Derby Property Market after Brexit

Now that we have come to terms with Brexit and turn our attention to other subjects like Christmas shopping and debate about who will win premiership this season  the media are returning to their mixed messages of good news, bad news and indifferent news about the Brit’s favourite subject after the weather … the property market.

hand-holding-brexit-sign-eu-referendum

The thing is the UK does not have one housing market. Instead, it is a patchwork of mini property markets all performing in a different way. At one end of scale is Kensington and Chelsea, which has seen average prices drop in the last twelve months by 6.2%. But what about Derby?

Property prices in Derby are 5.52% higher than a year ago

and 3.2% higher than 3 months ago.

So what does this mean for Derby landlords and homeowners? Not that much unless you are buying or selling in reality. Most sellers are buyers anyway, so if the one you are buying has gone up, yours has gone up.  Everything is relative and what I would say is, if you look hard enough, there are even in this market, there are still some bargains to be had in Derby.

However, the most important question you should be asking though is not only is what happening to property prices, but exactly which property is worth buying? I like to keep an eye on the property market in Derby on a daily basis because it enables me to give the best advice and opinion on what (or not) to buy in Derby. With interest rates cut to 0.25%, cheaper mortgages on the cards and the undersupply of housing in the Derby area we can expect a steady growth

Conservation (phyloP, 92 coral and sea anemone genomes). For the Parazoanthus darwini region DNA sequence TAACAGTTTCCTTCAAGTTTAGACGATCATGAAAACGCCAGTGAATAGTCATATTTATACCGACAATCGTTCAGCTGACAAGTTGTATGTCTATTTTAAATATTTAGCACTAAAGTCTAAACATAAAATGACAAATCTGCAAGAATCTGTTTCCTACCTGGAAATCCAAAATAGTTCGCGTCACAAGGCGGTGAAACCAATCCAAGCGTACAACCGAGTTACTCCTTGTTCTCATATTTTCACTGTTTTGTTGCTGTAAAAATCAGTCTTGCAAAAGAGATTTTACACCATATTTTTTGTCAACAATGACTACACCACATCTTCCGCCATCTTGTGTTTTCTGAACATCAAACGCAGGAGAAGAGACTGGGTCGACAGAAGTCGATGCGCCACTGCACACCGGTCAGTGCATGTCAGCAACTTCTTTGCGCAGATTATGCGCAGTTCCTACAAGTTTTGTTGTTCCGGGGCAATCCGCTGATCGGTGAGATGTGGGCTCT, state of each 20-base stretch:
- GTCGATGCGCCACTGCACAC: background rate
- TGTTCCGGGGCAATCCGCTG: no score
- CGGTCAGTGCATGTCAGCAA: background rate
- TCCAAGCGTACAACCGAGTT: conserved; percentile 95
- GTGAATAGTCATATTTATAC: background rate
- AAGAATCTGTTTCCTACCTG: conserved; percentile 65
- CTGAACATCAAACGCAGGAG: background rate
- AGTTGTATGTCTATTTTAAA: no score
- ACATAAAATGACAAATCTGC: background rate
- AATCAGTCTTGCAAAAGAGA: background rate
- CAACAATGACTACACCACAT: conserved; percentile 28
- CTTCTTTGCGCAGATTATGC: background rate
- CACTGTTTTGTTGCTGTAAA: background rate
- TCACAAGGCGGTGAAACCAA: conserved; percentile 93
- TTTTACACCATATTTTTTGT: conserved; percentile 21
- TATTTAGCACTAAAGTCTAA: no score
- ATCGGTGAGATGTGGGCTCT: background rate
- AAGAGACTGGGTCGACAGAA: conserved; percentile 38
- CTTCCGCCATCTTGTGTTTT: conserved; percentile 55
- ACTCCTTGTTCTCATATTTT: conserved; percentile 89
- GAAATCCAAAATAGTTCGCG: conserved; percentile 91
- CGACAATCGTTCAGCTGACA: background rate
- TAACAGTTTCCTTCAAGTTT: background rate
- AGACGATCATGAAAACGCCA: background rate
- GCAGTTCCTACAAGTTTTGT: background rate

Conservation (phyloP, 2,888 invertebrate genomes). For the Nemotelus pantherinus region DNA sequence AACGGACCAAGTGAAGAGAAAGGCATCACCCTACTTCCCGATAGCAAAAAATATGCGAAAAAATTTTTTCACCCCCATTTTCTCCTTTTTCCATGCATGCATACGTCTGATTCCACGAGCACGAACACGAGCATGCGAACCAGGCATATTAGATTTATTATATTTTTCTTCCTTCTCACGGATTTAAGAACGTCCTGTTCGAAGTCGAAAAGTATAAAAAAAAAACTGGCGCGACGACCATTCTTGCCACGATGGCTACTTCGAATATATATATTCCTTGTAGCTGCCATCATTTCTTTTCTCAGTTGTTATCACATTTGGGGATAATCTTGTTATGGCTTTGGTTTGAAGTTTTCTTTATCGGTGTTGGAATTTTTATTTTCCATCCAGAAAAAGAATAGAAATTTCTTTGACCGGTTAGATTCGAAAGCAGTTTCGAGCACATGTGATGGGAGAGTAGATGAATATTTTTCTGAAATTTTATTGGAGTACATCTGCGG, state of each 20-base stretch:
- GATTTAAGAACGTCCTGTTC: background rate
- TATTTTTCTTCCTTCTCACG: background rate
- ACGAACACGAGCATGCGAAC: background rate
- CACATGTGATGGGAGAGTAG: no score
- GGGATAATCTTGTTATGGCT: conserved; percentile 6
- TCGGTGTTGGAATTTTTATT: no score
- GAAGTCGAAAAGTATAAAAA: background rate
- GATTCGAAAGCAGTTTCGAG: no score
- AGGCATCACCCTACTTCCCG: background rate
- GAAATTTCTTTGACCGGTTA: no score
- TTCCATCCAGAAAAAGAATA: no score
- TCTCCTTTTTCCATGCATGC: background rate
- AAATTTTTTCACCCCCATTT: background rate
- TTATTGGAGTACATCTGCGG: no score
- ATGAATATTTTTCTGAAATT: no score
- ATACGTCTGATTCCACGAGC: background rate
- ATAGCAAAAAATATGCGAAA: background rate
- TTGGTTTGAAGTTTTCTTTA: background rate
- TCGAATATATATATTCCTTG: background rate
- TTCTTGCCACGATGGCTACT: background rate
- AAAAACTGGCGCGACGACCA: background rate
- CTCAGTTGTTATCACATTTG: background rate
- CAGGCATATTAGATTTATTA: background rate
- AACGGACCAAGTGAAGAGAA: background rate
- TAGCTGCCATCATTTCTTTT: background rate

The next six months’ activity will be crucial in understanding which way the market will go this year after Brexit … but, Brexit or no Brexit, people will always need a roof over their head and that is why the property market has ridden the storms of oil crisis’ in the 1970’s, the 1980’s depression, Black Monday in the 1990’s, and latterly the credit crunch together with the various house price crashes of 1973, 1987 and 2008.

And why? Because of Britain’s chronic lack of housing will prop up house prices and prevent a post spike crash. … there is always a silver lining when it comes to the property market as demand always outweighs supply so property will always out perform any other type of investment.

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